Children are not all the same.  Teach Your Child To Read In 100 Easy Lessons using the DISTAR teaching method has been proven extremely effective with many children.  However, it may not be a fit for you or your student for one reason or another.

My goal is to bring to the forefront a variety of teaching tools and methods that can be implemented depending upon your child’s wiring.  Check out this post on the Orton-Gillingham method of reading instruction which has shown incredibly helpful for children who may have dyslexia.  

Praise the Lord for options as we educate our children.  They are a gift but they are many.  

What about you and your student?  What areas of reading skills does your student struggle in?  Phonemic awareness?  Decoding skills?  Fluency?  Reading Comprehension?  Send me your concerns and I will do my best to address them in the coming weeks.  I really want to hear from you.  Please reach out.  🙂 lindsay at a heartforallstudents dot com  

You’ve got this, Teaching Mom!

Help for A Struggling Reader, Part 1

Help for A Struggling Reader, Part 1

Help for Your Struggling Reader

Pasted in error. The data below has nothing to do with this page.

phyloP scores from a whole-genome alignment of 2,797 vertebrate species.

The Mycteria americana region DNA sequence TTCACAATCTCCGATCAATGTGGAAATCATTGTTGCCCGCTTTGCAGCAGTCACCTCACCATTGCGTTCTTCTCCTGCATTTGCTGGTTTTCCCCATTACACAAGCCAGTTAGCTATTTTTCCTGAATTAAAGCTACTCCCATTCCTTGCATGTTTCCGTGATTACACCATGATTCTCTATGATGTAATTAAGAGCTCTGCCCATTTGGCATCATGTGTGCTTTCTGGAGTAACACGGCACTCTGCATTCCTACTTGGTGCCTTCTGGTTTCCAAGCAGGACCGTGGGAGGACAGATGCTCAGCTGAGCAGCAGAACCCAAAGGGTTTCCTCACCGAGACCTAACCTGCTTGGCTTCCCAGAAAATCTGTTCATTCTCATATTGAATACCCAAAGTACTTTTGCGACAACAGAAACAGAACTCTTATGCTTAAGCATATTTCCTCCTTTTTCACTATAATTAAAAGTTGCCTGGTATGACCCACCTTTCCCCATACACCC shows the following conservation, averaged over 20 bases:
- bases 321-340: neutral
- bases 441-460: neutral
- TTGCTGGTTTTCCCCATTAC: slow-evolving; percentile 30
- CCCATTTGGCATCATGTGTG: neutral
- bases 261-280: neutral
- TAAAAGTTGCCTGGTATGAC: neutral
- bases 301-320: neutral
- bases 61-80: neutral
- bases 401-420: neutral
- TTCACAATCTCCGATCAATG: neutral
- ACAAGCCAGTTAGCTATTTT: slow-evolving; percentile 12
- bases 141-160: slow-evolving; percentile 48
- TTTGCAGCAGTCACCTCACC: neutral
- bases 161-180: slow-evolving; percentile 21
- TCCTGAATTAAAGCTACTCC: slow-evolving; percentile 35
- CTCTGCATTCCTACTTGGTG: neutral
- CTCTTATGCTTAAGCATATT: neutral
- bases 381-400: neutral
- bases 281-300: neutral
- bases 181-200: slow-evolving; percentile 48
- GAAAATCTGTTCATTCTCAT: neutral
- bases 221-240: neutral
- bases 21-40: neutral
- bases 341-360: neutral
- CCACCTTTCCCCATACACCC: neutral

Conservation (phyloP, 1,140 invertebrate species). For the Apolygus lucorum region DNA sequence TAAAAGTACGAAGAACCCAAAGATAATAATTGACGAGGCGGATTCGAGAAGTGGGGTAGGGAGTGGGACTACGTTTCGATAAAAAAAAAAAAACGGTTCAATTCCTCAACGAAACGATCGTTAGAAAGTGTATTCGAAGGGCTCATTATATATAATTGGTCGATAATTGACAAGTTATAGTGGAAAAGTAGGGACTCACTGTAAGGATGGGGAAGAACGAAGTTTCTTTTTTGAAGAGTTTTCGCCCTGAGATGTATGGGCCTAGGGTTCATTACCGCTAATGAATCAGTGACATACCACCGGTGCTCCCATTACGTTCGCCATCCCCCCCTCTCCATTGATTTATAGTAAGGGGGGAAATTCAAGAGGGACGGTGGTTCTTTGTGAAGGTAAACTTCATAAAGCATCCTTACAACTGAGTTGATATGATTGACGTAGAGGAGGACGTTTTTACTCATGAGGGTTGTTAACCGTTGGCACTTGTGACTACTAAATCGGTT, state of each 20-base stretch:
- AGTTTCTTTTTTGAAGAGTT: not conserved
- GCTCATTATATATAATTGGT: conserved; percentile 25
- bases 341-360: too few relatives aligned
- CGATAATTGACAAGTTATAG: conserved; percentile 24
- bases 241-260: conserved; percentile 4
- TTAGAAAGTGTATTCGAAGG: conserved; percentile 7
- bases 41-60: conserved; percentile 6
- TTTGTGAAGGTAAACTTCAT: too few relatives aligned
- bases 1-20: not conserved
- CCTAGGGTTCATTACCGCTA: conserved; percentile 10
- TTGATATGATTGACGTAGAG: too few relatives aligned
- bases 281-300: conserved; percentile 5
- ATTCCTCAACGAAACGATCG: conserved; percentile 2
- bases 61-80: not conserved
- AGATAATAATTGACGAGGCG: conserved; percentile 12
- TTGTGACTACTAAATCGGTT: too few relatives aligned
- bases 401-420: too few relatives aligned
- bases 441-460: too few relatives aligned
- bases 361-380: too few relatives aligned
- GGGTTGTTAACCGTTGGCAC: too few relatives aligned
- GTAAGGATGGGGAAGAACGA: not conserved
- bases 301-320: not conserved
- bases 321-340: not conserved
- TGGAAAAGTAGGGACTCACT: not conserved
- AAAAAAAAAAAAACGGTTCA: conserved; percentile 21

Lately I have had several moms approach me about tutoring their children because their children are “struggling” with reading.   Often times these moms have children with special learning needs. Sometimes mom doesn’t know of a specific diagnosis of a learning disability.  However, they do know one thing. The traditional approaches to reading instruction are not effective and they need help.  What about you?  Do you need help for your struggling reader?

When asked for reading tutoring, I typically respond with a specific question, “What exactly is your child struggling with in regards to reading?”

  • Does your struggling reader understand phonetics and have the ability to decode (sound out) words?
  • Is he struggle with reading fluency?
  • Can your child understand what he has read (reading comprehension)?